What does the sky have to do with the color of publications? Nothing really.

November 30, 2009 at 6:03 am (Uncategorized) (, , , , , , , )

This post is inspired by the changing colors of the environment. The sky has faded from a bright cheery blue, speckled with white clouds (the sign of a perfect beach day); to a dull gray cloudless sky (winter is hear). So it was do the colors of the sky have to do with publications? Well, not much; unless the colors of the sky are inspiration for your publication. Color has a certain amount of power that plain old white just doesn’t have. Strategic Publications by Linda P. Morton states that color enhances design in five ways:

  1. Adds information about items as perceived in nature.
  2. Distorts nature to alter perceptions and influence emotions
  3. Helps readers to distinguish between items
  4. Aids the visual balance of design
  5. Helps to establish a mood or to add excitement

Colors are broken down into primary, secondary (complementary), and tertiary (intermediate) colors. In this post we will only be discussing primary colors. Primary colors are red, blue and yellow. They cannot be mixed together or you will get brown and they cannot also be mixed. 

Red happens to have the longest wavelength of light that is discernable by the human eye. It evokes passion and heritage, red is also enraging, fierce, intense, lively, and stimulating. Morton suggests using it for secondary emphasis rather than primary emphasis because it is so strong. Have you noticed that every time you went to a fast food restaurant you became hungrier? Well before the great shift of fast food restaurants from hard plastic seats and glaring lights to plasmas TVs and earth tones, the color red was everywhere. Scientists have discovered that red actually makes you hungrier. Other points about red are:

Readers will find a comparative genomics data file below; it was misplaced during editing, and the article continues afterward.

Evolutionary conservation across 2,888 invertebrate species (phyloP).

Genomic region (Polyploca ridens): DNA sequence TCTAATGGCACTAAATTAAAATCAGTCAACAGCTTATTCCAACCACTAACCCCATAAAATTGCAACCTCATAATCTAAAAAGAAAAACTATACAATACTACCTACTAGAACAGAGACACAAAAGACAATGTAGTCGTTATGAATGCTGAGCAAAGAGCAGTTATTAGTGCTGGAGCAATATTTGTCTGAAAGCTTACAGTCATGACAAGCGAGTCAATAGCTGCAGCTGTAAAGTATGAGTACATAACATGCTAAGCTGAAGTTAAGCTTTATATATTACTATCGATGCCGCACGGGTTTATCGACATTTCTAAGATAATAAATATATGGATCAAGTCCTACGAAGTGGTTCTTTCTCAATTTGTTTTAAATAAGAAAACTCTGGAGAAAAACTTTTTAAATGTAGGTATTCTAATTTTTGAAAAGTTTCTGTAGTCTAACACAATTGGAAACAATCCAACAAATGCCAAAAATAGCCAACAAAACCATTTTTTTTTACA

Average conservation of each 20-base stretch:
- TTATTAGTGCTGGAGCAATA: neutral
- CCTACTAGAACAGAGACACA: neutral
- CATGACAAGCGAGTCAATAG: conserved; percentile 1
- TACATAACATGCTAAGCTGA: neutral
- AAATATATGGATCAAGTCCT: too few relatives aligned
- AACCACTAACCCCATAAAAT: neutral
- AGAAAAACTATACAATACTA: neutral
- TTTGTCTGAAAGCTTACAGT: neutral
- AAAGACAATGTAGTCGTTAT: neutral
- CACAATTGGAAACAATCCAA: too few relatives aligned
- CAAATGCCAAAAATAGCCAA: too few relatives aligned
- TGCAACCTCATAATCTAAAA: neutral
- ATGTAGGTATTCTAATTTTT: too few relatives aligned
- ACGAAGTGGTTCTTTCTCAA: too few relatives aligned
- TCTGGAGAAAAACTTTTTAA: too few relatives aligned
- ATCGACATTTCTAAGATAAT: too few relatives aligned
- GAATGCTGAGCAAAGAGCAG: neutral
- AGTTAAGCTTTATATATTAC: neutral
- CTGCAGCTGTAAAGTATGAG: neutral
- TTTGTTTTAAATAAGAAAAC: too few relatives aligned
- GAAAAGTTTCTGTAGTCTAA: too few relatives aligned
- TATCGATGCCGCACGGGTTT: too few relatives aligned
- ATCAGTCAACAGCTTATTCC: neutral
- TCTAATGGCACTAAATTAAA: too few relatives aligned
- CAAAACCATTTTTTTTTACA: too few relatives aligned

•  It attracts readers better than any other color.
  • Has the potential to make readers tense
  •  Active readers prefer it, but all readers seek this color when they are bored.

 

Blue is considered to be a cool color. It portrays authority, seriousness, sincerity, trustworthiness and high quality. Morton states that the color blue calms the reader so much that the reader feels that they have spent more time looking at the publication than they really do. Here are some other points about the color blue:

  •  Most readers site blue as their favorite color
  •  It is liked more as a dominant color’
  • Blue is considered a “safe” color to use in publications
  • Readers feel that pages that utilize spot blue are more important and believable than other colors or black-and white.

 

Yellow is the color of the sun and this is what readers think when they see the color yellow. It is preferred by “high-minded people.” The general appearance of yellow is sunny, incandescent, and radiant. The objective impressions that yellow gives off are cheerful, inspiring, vital, and celestial. This particular color is reflective; it takes on the tones of other colors. Finally here are some points about yellow:It is best for attracting readers’ eyes

  • It can overpower items in other colors
  • Items appear to move “forward and ‘jumps’ at the reader.”
  • Bright yellow is better than muted yellow for publications
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